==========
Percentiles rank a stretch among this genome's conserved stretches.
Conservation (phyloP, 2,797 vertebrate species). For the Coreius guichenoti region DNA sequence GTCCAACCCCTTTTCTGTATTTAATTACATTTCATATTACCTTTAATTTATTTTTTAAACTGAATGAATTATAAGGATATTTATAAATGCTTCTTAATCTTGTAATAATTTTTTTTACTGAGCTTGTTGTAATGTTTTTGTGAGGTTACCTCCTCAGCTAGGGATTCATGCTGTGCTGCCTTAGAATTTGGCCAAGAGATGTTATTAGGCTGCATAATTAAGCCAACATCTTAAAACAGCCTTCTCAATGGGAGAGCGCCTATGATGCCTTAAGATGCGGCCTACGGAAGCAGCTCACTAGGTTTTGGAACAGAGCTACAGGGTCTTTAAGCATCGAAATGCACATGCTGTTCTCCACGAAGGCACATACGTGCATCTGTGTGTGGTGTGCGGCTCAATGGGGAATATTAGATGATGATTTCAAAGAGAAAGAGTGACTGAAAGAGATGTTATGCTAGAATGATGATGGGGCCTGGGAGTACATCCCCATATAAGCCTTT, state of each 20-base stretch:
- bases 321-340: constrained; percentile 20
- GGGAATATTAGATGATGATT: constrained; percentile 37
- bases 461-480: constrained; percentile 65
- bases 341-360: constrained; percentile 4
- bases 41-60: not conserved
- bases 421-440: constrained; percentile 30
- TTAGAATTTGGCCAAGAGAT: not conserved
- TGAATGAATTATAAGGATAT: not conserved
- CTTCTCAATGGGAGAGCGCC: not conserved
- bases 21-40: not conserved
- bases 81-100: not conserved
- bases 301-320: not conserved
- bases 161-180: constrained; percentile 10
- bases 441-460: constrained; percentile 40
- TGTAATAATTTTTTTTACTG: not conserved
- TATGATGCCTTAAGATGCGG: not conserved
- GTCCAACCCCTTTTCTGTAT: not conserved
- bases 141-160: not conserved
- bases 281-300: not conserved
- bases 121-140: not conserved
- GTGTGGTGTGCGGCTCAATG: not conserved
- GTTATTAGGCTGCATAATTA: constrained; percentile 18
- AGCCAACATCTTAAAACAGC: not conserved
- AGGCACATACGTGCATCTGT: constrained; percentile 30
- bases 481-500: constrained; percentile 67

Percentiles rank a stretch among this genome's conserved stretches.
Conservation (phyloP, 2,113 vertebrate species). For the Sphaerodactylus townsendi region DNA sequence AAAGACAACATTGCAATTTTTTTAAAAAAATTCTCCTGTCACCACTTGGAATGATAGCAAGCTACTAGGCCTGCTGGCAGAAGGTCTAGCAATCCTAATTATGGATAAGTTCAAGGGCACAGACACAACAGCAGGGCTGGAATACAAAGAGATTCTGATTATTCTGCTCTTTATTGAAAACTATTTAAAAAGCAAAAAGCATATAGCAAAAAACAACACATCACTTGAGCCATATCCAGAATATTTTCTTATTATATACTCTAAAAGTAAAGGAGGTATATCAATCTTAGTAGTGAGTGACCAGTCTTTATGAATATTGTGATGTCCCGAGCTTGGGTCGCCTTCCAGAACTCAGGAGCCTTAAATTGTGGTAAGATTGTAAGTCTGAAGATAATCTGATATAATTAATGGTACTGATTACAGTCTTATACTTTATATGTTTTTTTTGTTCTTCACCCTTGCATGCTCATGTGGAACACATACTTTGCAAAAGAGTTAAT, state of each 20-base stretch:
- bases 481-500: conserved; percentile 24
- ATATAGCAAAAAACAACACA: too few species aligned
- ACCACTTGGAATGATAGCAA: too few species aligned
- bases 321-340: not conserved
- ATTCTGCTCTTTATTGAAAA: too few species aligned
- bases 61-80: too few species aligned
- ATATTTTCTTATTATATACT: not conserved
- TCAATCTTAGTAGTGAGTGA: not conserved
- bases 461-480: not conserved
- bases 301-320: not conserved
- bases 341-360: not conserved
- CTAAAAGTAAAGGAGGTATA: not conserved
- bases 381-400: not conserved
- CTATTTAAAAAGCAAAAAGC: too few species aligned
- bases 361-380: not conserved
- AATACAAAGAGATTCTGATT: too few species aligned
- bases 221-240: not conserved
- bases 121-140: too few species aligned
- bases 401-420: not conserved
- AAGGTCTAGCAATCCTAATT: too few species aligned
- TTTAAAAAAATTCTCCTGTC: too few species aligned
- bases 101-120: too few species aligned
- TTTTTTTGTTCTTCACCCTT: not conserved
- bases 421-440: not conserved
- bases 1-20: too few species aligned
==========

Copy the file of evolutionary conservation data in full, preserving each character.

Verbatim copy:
Percentiles rank a stretch among this genome's conserved stretches.
Conservation (phyloP, 2,797 vertebrate species). For the Coreius guichenoti region DNA sequence GTCCAACCCCTTTTCTGTATTTAATTACATTTCATATTACCTTTAATTTATTTTTTAAACTGAATGAATTATAAGGATATTTATAAATGCTTCTTAATCTTGTAATAATTTTTTTTACTGAGCTTGTTGTAATGTTTTTGTGAGGTTACCTCCTCAGCTAGGGATTCATGCTGTGCTGCCTTAGAATTTGGCCAAGAGATGTTATTAGGCTGCATAATTAAGCCAACATCTTAAAACAGCCTTCTCAATGGGAGAGCGCCTATGATGCCTTAAGATGCGGCCTACGGAAGCAGCTCACTAGGTTTTGGAACAGAGCTACAGGGTCTTTAAGCATCGAAATGCACATGCTGTTCTCCACGAAGGCACATACGTGCATCTGTGTGTGGTGTGCGGCTCAATGGGGAATATTAGATGATGATTTCAAAGAGAAAGAGTGACTGAAAGAGATGTTATGCTAGAATGATGATGGGGCCTGGGAGTACATCCCCATATAAGCCTTT, state of each 20-base stretch:
- bases 321-340: constrained; percentile 20
- GGGAATATTAGATGATGATT: constrained; percentile 37
- bases 461-480: constrained; percentile 65
- bases 341-360: constrained; percentile 4
- bases 41-60: not conserved
- bases 421-440: constrained; percentile 30
- TTAGAATTTGGCCAAGAGAT: not conserved
- TGAATGAATTATAAGGATAT: not conserved
- CTTCTCAATGGGAGAGCGCC: not conserved
- bases 21-40: not conserved
- bases 81-100: not conserved
- bases 301-320: not conserved
- bases 161-180: constrained; percentile 10
- bases 441-460: constrained; percentile 40
- TGTAATAATTTTTTTTACTG: not conserved
- TATGATGCCTTAAGATGCGG: not conserved
- GTCCAACCCCTTTTCTGTAT: not conserved
- bases 141-160: not conserved
- bases 281-300: not conserved
- bases 121-140: not conserved
- GTGTGGTGTGCGGCTCAATG: not conserved
- GTTATTAGGCTGCATAATTA: constrained; percentile 18
- AGCCAACATCTTAAAACAGC: not conserved
- AGGCACATACGTGCATCTGT: constrained; percentile 30
- bases 481-500: constrained; percentile 67

Percentiles rank a stretch among this genome's conserved stretches.
Conservation (phyloP, 2,113 vertebrate species). For the Sphaerodactylus townsendi region DNA sequence AAAGACAACATTGCAATTTTTTTAAAAAAATTCTCCTGTCACCACTTGGAATGATAGCAAGCTACTAGGCCTGCTGGCAGAAGGTCTAGCAATCCTAATTATGGATAAGTTCAAGGGCACAGACACAACAGCAGGGCTGGAATACAAAGAGATTCTGATTATTCTGCTCTTTATTGAAAACTATTTAAAAAGCAAAAAGCATATAGCAAAAAACAACACATCACTTGAGCCATATCCAGAATATTTTCTTATTATATACTCTAAAAGTAAAGGAGGTATATCAATCTTAGTAGTGAGTGACCAGTCTTTATGAATATTGTGATGTCCCGAGCTTGGGTCGCCTTCCAGAACTCAGGAGCCTTAAATTGTGGTAAGATTGTAAGTCTGAAGATAATCTGATATAATTAATGGTACTGATTACAGTCTTATACTTTATATGTTTTTTTTGTTCTTCACCCTTGCATGCTCATGTGGAACACATACTTTGCAAAAGAGTTAAT, state of each 20-base stretch:
- bases 481-500: conserved; percentile 24
- ATATAGCAAAAAACAACACA: too few species aligned
- ACCACTTGGAATGATAGCAA: too few species aligned
- bases 321-340: not conserved
- ATTCTGCTCTTTATTGAAAA: too few species aligned
- bases 61-80: too few species aligned
- ATATTTTCTTATTATATACT: not conserved
- TCAATCTTAGTAGTGAGTGA: not conserved
- bases 461-480: not conserved
- bases 301-320: not conserved
- bases 341-360: not conserved
- CTAAAAGTAAAGGAGGTATA: not conserved
- bases 381-400: not conserved
- CTATTTAAAAAGCAAAAAGC: too few species aligned
- bases 361-380: not conserved
- AATACAAAGAGATTCTGATT: too few species aligned
- bases 221-240: not conserved
- bases 121-140: too few species aligned
- bases 401-420: not conserved
- AAGGTCTAGCAATCCTAATT: too few species aligned
- TTTAAAAAAATTCTCCTGTC: too few species aligned
- bases 101-120: too few species aligned
- TTTTTTTGTTCTTCACCCTT: not conserved
- bases 421-440: not conserved
- bases 1-20: too few species aligned